Is Docker The Right Abstraction For PaaS?

19 Nov , 2014  

Is Docker The Right Abstraction For PaaS?
Docker has been quickly adopted by nearly everyone and incorporated into everything from cloud technologies, to continuous integration and build systems, to solo developers working exclusively on their laptop. Heck, even Microsoft is getting in on this! It was born in PaaS (dotCloud) and this is the place where it makes a lot of sense.

read more

, ,


The Cloud Foundry Jenkins Plugin

18 Nov , 2014  

Jenkins Cloud Foundry PluginThere’s a lot of interest in using Stackato in conjunction with continuous integration tools, and the most popular of those tools is Jenkins CI. Until now, the only ways to deploy your applications to Cloud Foundry or Stackato from a Jenkins build were to:

read more

, , , ,


Amazon declares war on Oracle (again) with new Aurora database

12 Nov , 2014  

The first reveal of AWS Re:invent 2014. Aurora a MySQL-compatible relational database engine to take on Oracle et al. Also lots of goodies for developers including continuous integration and a managed code repository.

Amazon declares war on Oracle (again) with new Aurora database originally published by Gigaom, © copyright 2014.

Continue reading…



All Things Pivotal Episode #2 – Why Customers Want To Use Pivotal CF

15 Ott , 2014  

featured-pivotal-podcastAs organisations change the way they create and deliver the software that underpins their business, a new and better method of getting ideas into code and into production is required. Approaches such as Agile, Continuous Integration and Continuous Delivery all figure into this equation—as does the cloud.

Many organisations have built “their” platform—only to discover that it can be hard to maintain and difficult to extend across multiple cloud providers. Another element is the desire to gain the ideas of the “best and brightest” in the industry as to how software should be built and operated—and automate all of that into a common framework.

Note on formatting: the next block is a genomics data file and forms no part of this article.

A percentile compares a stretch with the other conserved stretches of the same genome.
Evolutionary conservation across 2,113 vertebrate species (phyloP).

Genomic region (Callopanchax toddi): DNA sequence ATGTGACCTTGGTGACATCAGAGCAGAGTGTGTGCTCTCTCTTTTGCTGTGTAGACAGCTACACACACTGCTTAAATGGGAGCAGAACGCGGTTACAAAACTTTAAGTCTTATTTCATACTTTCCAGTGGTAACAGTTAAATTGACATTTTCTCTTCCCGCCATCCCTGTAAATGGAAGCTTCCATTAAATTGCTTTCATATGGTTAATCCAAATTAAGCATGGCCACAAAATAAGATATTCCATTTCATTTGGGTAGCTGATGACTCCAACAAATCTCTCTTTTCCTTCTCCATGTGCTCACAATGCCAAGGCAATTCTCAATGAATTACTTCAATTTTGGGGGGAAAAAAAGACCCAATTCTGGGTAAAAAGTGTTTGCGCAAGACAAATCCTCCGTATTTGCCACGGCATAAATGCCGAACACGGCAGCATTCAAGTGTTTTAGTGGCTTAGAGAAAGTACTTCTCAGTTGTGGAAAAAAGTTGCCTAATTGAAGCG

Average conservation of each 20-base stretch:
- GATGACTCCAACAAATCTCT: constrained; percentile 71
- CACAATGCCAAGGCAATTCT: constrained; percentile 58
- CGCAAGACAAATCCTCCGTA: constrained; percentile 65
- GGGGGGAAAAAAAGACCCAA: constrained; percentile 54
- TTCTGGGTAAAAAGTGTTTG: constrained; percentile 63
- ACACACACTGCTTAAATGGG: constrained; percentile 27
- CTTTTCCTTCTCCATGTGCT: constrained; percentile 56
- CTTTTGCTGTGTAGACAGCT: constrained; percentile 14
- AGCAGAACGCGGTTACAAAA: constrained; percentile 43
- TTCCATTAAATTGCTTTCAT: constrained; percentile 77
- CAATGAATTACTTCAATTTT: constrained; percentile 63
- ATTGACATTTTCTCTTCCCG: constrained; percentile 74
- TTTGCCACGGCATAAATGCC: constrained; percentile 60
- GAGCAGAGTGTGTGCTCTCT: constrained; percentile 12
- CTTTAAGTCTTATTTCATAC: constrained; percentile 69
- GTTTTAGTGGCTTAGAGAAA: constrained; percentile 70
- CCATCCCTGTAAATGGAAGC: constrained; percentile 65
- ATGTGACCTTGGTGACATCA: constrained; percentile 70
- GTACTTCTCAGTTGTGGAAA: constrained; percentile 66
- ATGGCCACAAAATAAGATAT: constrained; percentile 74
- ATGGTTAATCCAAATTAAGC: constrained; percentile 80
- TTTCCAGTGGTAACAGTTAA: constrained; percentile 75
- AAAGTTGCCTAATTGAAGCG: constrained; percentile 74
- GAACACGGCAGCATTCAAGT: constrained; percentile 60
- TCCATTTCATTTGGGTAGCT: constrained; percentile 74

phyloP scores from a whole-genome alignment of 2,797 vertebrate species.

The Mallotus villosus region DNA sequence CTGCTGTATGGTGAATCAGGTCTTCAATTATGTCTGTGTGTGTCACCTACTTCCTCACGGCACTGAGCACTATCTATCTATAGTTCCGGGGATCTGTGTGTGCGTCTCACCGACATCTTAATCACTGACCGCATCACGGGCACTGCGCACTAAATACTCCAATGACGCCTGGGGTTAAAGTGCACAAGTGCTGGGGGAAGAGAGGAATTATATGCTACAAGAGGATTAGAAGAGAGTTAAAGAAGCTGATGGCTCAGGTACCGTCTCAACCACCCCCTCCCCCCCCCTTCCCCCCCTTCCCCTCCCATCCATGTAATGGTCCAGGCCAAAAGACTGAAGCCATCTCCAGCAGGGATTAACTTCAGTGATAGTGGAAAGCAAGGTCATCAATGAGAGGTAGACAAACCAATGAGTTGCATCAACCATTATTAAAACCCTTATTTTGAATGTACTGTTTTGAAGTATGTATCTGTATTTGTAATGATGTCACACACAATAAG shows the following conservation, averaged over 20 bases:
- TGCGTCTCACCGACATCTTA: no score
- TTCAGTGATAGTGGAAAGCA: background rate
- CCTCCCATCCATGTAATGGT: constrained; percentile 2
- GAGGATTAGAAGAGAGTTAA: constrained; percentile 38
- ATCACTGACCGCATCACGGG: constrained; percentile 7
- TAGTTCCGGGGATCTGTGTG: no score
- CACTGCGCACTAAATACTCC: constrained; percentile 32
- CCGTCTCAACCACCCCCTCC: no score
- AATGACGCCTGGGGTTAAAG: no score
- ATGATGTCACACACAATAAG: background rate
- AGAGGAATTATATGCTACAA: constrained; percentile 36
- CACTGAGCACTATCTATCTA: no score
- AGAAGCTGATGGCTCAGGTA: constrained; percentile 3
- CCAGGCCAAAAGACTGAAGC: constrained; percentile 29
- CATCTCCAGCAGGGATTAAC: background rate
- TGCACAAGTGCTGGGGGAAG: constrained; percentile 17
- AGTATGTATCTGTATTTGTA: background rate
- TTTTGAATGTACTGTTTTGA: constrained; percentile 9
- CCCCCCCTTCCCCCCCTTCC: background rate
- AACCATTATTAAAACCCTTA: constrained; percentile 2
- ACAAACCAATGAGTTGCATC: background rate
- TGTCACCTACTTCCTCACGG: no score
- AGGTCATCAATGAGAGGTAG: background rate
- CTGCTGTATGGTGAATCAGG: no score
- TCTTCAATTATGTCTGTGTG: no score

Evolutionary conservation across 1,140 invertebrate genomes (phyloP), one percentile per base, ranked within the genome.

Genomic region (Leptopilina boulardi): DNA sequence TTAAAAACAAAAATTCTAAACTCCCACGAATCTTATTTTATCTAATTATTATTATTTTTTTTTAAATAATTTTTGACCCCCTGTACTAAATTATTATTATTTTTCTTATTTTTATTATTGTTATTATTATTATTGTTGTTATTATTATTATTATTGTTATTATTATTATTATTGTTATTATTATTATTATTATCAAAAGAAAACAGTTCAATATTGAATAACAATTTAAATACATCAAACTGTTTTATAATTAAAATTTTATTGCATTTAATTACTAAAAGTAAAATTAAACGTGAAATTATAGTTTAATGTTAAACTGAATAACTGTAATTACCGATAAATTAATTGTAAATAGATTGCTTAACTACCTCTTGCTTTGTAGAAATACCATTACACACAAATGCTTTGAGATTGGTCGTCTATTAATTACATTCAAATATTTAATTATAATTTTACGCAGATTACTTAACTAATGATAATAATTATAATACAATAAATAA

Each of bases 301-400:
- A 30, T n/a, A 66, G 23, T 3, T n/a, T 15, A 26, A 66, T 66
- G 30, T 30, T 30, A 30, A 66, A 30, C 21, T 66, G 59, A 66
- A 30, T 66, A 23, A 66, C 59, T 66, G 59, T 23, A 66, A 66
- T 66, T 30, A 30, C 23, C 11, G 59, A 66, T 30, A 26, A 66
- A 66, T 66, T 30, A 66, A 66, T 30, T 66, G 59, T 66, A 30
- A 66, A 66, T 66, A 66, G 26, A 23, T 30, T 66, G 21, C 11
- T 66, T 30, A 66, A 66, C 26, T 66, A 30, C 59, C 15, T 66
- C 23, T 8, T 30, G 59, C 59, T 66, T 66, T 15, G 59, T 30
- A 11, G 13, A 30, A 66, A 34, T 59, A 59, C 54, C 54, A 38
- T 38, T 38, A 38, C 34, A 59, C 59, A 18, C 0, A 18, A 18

A lot of industry focus is around what this Platform as a Service should look like, what it should do, and how it fits into the IT ecosystem. Add to this the rapid adoption of cloud technology, and the adoption of new development languages and frameworks and you have what only can be described as “interesting times”.

In this week’s episode, Simon shares insights on why organisations want to use Platform-as-a-Service, and a more detailed tour of Pivotal CF and its components. This includes some of the high level ideas behind the platform, why it is built the way it is—and looking “under the covers” as to the major components that make up the platform.

Visit to listen or subscribe.

As referenced in the podcast, an example of the scaling speed in Cloud Foundry.

, , , ,


All Things Pivotal Episode #2 – Why Customers Want To Use Pivotal CF

15 Ott , 2014  

featured-pivotal-podcastAs organisations change the way they create and deliver the software that underpins their business, a new and better method of getting ideas into code and into production is required. Approaches such as Agile, Continuous Integration and Continuous Delivery all figure into this equation—as does the cloud.

Many organisations have built “their” platform—only to discover that it can be hard to maintain and difficult to extend across multiple cloud providers. Another element is the desire to gain the ideas of the “best and brightest” in the industry as to how software should be built and operated—and automate all of that into a common framework.

A lot of industry focus is around what this Platform as a Service should look like, what it should do, and how it fits into the IT ecosystem. Add to this the rapid adoption of cloud technology, and the adoption of new development languages and frameworks and you have what only can be described as “interesting times”.

In this week’s episode, Simon shares insights on why organisations want to use Platform-as-a-Service, and a more detailed tour of Pivotal CF and its components. This includes some of the high level ideas behind the platform, why it is built the way it is—and looking “under the covers” as to the major components that make up the platform.

Visit to listen or subscribe.

As referenced in the podcast, an example of the scaling speed in Cloud Foundry.

, , , ,


DevOps and Cloud: How to Make Business Love IT

24 Set , 2014  

Can DevOps, a process for fostering a faster and more collaborative software development actually improve an enterprise’s profitability and market capitalization? In the not too distant past before cloud computing infrastructure paved the way for unprecedented business agility, the suggestion that IT could be anything other than a cost center — let alone a business driver — might have seemed improbable. Fast forward to 2014 and the cloud-first strategies that are driving customer acquisition for many large enterprises, and it’s clear that IT has a greater responsibility and larger role to play as a strategic partner to the business. But how?